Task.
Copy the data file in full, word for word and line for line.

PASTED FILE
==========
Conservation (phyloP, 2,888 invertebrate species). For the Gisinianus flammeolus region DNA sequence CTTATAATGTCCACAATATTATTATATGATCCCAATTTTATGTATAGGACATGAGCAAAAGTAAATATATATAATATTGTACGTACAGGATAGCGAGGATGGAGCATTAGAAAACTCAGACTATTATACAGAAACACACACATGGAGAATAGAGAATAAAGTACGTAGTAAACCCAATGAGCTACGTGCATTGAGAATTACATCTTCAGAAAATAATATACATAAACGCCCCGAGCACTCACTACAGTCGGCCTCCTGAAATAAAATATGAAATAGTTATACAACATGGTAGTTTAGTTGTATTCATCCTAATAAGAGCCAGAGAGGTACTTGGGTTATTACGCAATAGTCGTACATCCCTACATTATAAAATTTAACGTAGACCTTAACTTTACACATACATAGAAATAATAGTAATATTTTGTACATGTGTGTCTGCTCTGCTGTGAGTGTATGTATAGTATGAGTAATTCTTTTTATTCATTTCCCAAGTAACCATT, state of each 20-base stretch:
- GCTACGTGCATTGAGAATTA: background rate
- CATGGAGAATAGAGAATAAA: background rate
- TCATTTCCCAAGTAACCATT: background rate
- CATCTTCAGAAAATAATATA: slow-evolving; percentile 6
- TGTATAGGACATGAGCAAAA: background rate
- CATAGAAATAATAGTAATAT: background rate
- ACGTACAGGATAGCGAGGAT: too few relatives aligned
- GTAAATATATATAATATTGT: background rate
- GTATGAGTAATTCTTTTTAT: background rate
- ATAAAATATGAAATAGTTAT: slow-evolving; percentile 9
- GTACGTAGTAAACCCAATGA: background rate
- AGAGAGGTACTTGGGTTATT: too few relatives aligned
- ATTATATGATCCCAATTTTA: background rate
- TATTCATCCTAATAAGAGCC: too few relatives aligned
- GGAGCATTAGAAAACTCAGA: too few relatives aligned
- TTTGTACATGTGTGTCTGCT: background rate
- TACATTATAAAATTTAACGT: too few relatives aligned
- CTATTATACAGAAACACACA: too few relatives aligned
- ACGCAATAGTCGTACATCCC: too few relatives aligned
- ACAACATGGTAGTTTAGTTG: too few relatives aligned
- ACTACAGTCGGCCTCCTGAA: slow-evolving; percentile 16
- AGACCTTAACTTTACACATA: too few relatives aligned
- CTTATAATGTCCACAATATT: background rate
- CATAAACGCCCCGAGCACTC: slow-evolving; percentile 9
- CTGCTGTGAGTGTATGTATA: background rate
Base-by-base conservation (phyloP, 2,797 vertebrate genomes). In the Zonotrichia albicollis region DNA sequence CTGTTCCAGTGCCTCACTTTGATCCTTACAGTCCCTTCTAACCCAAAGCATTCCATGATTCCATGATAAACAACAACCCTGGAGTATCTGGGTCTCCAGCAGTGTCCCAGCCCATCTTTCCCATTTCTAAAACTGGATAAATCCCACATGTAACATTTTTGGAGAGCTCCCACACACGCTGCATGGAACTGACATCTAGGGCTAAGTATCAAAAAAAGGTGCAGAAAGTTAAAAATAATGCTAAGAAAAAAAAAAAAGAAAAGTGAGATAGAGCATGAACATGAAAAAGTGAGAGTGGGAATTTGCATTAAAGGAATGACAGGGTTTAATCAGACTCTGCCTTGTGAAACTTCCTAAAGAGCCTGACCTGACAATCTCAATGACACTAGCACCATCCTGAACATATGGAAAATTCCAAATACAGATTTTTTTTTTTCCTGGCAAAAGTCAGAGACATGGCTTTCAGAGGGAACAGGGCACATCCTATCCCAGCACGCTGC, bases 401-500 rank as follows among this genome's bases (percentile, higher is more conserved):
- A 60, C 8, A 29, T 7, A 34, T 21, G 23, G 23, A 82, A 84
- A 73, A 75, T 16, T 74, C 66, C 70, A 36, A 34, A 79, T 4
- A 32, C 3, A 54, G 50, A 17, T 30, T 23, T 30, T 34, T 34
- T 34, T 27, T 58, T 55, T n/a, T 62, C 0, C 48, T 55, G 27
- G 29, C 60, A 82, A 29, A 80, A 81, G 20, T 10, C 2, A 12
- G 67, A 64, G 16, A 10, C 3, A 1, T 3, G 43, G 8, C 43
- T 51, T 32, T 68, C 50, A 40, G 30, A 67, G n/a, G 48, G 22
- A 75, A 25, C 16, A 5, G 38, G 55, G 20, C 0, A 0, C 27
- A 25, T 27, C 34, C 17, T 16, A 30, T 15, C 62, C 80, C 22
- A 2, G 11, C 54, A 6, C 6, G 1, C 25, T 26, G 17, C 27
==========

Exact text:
Conservation (phyloP, 2,888 invertebrate species). For the Gisinianus flammeolus region DNA sequence CTTATAATGTCCACAATATTATTATATGATCCCAATTTTATGTATAGGACATGAGCAAAAGTAAATATATATAATATTGTACGTACAGGATAGCGAGGATGGAGCATTAGAAAACTCAGACTATTATACAGAAACACACACATGGAGAATAGAGAATAAAGTACGTAGTAAACCCAATGAGCTACGTGCATTGAGAATTACATCTTCAGAAAATAATATACATAAACGCCCCGAGCACTCACTACAGTCGGCCTCCTGAAATAAAATATGAAATAGTTATACAACATGGTAGTTTAGTTGTATTCATCCTAATAAGAGCCAGAGAGGTACTTGGGTTATTACGCAATAGTCGTACATCCCTACATTATAAAATTTAACGTAGACCTTAACTTTACACATACATAGAAATAATAGTAATATTTTGTACATGTGTGTCTGCTCTGCTGTGAGTGTATGTATAGTATGAGTAATTCTTTTTATTCATTTCCCAAGTAACCATT, state of each 20-base stretch:
- GCTACGTGCATTGAGAATTA: background rate
- CATGGAGAATAGAGAATAAA: background rate
- TCATTTCCCAAGTAACCATT: background rate
- CATCTTCAGAAAATAATATA: slow-evolving; percentile 6
- TGTATAGGACATGAGCAAAA: background rate
- CATAGAAATAATAGTAATAT: background rate
- ACGTACAGGATAGCGAGGAT: too few relatives aligned
- GTAAATATATATAATATTGT: background rate
- GTATGAGTAATTCTTTTTAT: background rate
- ATAAAATATGAAATAGTTAT: slow-evolving; percentile 9
- GTACGTAGTAAACCCAATGA: background rate
- AGAGAGGTACTTGGGTTATT: too few relatives aligned
- ATTATATGATCCCAATTTTA: background rate
- TATTCATCCTAATAAGAGCC: too few relatives aligned
- GGAGCATTAGAAAACTCAGA: too few relatives aligned
- TTTGTACATGTGTGTCTGCT: background rate
- TACATTATAAAATTTAACGT: too few relatives aligned
- CTATTATACAGAAACACACA: too few relatives aligned
- ACGCAATAGTCGTACATCCC: too few relatives aligned
- ACAACATGGTAGTTTAGTTG: too few relatives aligned
- ACTACAGTCGGCCTCCTGAA: slow-evolving; percentile 16
- AGACCTTAACTTTACACATA: too few relatives aligned
- CTTATAATGTCCACAATATT: background rate
- CATAAACGCCCCGAGCACTC: slow-evolving; percentile 9
- CTGCTGTGAGTGTATGTATA: background rate
Base-by-base conservation (phyloP, 2,797 vertebrate genomes). In the Zonotrichia albicollis region DNA sequence CTGTTCCAGTGCCTCACTTTGATCCTTACAGTCCCTTCTAACCCAAAGCATTCCATGATTCCATGATAAACAACAACCCTGGAGTATCTGGGTCTCCAGCAGTGTCCCAGCCCATCTTTCCCATTTCTAAAACTGGATAAATCCCACATGTAACATTTTTGGAGAGCTCCCACACACGCTGCATGGAACTGACATCTAGGGCTAAGTATCAAAAAAAGGTGCAGAAAGTTAAAAATAATGCTAAGAAAAAAAAAAAAGAAAAGTGAGATAGAGCATGAACATGAAAAAGTGAGAGTGGGAATTTGCATTAAAGGAATGACAGGGTTTAATCAGACTCTGCCTTGTGAAACTTCCTAAAGAGCCTGACCTGACAATCTCAATGACACTAGCACCATCCTGAACATATGGAAAATTCCAAATACAGATTTTTTTTTTTCCTGGCAAAAGTCAGAGACATGGCTTTCAGAGGGAACAGGGCACATCCTATCCCAGCACGCTGC, bases 401-500 rank as follows among this genome's bases (percentile, higher is more conserved):
- A 60, C 8, A 29, T 7, A 34, T 21, G 23, G 23, A 82, A 84
- A 73, A 75, T 16, T 74, C 66, C 70, A 36, A 34, A 79, T 4
- A 32, C 3, A 54, G 50, A 17, T 30, T 23, T 30, T 34, T 34
- T 34, T 27, T 58, T 55, T n/a, T 62, C 0, C 48, T 55, G 27
- G 29, C 60, A 82, A 29, A 80, A 81, G 20, T 10, C 2, A 12
- G 67, A 64, G 16, A 10, C 3, A 1, T 3, G 43, G 8, C 43
- T 51, T 32, T 68, C 50, A 40, G 30, A 67, G n/a, G 48, G 22
- A 75, A 25, C 16, A 5, G 38, G 55, G 20, C 0, A 0, C 27
- A 25, T 27, C 34, C 17, T 16, A 30, T 15, C 62, C 80, C 22
- A 2, G 11, C 54, A 6, C 6, G 1, C 25, T 26, G 17, C 27